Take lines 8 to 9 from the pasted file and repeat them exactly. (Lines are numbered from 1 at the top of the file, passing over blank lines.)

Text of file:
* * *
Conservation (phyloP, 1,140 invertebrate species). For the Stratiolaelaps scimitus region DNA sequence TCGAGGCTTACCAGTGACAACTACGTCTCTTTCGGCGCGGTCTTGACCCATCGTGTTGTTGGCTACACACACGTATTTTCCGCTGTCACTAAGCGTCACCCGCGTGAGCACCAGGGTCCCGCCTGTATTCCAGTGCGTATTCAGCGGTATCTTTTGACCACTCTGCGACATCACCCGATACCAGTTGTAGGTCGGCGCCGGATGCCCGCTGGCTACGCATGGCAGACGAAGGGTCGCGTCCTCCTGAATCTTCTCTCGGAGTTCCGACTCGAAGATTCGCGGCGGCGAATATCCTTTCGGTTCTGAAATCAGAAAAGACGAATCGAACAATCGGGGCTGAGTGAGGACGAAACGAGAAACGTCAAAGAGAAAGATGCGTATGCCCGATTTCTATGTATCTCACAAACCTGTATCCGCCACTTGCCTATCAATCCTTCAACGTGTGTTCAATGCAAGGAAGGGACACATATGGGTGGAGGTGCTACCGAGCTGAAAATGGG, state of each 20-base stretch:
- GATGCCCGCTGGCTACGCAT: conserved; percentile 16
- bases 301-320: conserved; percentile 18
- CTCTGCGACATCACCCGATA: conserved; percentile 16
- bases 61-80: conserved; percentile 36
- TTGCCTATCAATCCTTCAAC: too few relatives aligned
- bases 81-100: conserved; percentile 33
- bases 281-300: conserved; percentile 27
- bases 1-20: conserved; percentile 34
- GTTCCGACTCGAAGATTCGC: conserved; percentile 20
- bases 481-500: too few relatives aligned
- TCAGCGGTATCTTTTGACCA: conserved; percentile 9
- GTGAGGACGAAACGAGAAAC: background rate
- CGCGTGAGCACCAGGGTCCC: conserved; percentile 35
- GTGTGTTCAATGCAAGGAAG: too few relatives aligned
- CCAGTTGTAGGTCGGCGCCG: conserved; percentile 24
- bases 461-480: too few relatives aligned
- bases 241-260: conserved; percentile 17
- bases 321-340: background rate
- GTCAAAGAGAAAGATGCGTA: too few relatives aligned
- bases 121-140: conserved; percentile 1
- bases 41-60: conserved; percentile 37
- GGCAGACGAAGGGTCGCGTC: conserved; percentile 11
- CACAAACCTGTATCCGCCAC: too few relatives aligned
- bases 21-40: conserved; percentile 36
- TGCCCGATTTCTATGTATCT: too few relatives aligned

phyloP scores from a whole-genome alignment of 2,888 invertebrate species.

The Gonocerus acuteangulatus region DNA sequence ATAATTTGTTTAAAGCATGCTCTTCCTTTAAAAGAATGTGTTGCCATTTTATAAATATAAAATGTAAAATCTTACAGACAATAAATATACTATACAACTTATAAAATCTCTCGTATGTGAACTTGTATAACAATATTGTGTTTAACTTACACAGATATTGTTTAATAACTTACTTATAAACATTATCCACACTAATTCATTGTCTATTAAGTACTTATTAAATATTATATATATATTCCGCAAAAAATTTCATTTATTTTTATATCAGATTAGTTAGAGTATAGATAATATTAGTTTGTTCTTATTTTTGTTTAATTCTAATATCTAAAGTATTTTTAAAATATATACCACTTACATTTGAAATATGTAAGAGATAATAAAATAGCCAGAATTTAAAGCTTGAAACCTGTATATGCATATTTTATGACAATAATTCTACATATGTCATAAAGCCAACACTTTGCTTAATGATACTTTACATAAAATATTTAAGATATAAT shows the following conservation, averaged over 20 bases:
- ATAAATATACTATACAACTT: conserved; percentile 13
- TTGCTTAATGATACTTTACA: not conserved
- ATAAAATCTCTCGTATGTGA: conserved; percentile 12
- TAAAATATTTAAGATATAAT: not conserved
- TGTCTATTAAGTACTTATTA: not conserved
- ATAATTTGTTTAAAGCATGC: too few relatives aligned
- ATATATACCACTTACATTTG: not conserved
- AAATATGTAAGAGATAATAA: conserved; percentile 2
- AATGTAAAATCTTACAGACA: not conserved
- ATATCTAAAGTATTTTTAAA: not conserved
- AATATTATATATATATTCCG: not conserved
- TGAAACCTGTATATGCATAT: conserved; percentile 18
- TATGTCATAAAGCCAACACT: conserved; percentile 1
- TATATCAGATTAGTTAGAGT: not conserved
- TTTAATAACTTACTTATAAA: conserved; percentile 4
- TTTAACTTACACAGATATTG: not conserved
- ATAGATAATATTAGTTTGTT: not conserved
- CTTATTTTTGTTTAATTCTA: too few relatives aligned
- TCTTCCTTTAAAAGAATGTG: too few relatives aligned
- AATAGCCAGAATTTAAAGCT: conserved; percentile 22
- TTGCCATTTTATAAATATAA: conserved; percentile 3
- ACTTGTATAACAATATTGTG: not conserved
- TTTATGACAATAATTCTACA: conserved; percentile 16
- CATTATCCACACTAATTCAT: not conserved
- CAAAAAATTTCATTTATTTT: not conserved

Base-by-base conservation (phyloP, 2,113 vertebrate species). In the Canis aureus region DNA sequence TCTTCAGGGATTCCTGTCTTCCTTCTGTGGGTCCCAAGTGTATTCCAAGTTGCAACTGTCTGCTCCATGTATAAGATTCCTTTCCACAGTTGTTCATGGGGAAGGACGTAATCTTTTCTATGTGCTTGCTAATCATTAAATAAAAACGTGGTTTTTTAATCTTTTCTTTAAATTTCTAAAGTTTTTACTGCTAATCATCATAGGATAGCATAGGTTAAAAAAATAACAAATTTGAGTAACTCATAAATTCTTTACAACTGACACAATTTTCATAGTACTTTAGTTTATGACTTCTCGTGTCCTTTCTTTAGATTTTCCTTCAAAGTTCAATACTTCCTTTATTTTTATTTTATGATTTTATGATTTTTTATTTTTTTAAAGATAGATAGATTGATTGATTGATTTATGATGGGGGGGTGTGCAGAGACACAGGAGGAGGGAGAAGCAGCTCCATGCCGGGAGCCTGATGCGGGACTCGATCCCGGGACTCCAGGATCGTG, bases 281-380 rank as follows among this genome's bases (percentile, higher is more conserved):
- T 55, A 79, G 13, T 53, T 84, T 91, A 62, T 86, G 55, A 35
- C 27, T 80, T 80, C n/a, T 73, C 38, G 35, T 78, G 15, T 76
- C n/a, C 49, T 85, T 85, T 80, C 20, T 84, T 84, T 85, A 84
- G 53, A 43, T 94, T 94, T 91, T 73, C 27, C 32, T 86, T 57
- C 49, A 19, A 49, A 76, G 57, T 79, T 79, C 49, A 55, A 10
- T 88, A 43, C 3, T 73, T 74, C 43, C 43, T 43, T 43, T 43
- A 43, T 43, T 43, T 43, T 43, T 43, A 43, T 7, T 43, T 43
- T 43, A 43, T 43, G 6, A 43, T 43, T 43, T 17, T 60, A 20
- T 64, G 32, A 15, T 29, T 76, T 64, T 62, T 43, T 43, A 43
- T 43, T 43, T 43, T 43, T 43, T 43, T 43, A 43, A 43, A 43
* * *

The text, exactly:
- bases 281-300: conserved; percentile 27
- bases 1-20: conserved; percentile 34